Hampson has an immense collection of books on singing, in many languages. So did his longtime teacher, Horst Günter (who died in 2013, three months short of a hundred). “Everyone thinks I’m overintellectual about things,” Hampson says. “I don’t think that’s true. If I’m curious about something, I go find out about it.”
Early on, Hampson was taught the fundamentals of singing by an extraordinary woman: a nun in Spokane, who, by the way, served as the music director of the Methodist church. She had been taught by, among others, Lotte Lehmann (the great German soprano) and Pierre Bernac (the French baritone who was one of the most famous teachers of the last century). Her name was Sister Marietta Coyle.
Hampson later studied with a great German soprano a generation younger than Lehmann: Elisabeth Schwarzkopf. She was a piece of work, in addition to a singing genius.
There are a number of options available to a baritone as he ages — or matures, let’s say. “We start out as attractive young Guglielmos,” Hampson says, “and, if we’re lucky, we end up as dashing Don Alfonsos.” He is referring to two characters in Così fan tutte (another Mozart opera). “I’m going to start singing Alfonso next year, and I’m looking forward to it. I didn’t put it off because of a complex; I just hadn’t had time to learn it and put it in my repertoire.”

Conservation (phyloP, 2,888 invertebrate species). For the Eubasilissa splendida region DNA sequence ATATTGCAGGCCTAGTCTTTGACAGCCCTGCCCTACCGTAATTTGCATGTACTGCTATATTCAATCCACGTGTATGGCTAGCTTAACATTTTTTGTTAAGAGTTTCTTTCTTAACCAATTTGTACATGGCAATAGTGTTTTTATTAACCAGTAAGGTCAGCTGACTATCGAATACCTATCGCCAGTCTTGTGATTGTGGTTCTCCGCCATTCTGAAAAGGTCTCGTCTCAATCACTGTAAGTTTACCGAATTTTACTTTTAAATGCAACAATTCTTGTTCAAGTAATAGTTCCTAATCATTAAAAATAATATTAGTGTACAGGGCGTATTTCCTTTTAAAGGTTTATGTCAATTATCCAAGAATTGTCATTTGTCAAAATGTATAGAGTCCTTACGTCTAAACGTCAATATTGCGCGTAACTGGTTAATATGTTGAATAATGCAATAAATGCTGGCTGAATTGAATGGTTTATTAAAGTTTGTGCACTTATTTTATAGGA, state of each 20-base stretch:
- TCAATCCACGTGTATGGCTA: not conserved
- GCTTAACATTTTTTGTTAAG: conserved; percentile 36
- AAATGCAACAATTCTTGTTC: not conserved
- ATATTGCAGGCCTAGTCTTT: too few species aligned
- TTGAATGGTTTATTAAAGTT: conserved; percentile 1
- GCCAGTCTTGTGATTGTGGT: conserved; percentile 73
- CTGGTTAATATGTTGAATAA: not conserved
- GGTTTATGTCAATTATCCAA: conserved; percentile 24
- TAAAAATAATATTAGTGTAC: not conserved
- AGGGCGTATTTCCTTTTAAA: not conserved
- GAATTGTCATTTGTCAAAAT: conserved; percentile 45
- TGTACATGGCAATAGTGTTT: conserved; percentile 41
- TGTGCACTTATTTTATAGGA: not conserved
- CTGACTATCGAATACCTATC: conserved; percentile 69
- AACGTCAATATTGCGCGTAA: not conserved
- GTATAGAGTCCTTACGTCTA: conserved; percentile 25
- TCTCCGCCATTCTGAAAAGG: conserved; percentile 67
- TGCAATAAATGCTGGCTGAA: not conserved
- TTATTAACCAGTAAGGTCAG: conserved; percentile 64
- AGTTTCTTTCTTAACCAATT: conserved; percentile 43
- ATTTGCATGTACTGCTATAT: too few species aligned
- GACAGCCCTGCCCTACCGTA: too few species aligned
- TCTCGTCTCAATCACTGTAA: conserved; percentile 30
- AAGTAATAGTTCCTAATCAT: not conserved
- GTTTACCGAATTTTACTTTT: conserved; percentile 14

Don Giovanni has been in his repertoire for 30 years. Indeed, Hampson is one of the outstanding Giovannis of this age. He first sang the role at the Zurich Opera, where Nikolaus Harnoncourt was the conductor and Jean-Pierre Ponnelle the stage director. “That ruined me for the rest of my career,” says Hampson. He means that Ponnelle was supreme in his understanding of the role and the opera. Hampson began at the top. “Either you get it or you don’t,” he says, and Ponnelle got it.
Of course, Hampson has had a lot of time to grow in this role. To deepen his understanding of it. But he has always believed one thing about Don Giovanni: He is a sociopath. (A charming, seductive one, to be sure.)
Believe it or not, Hampson — who has sung everywhere — is making his Scala debut. His schedule and the company’s have never really matched up until now. How does he feel about singing in this historic house? Hampson is a golfer, and he gives me a golf analogy: “I feel like I’ve played in the majors, and won a couple of them, but to finally be at La Scala — my Grand Slam is finished.”
In golf, the Grand Slam is the Masters, the U.S. Open, the British Open, and the PGA. And in opera? I would hazard — you could get arguments about this — the Met (New York), Covent Garden (London), the Vienna State Opera, and La Scala.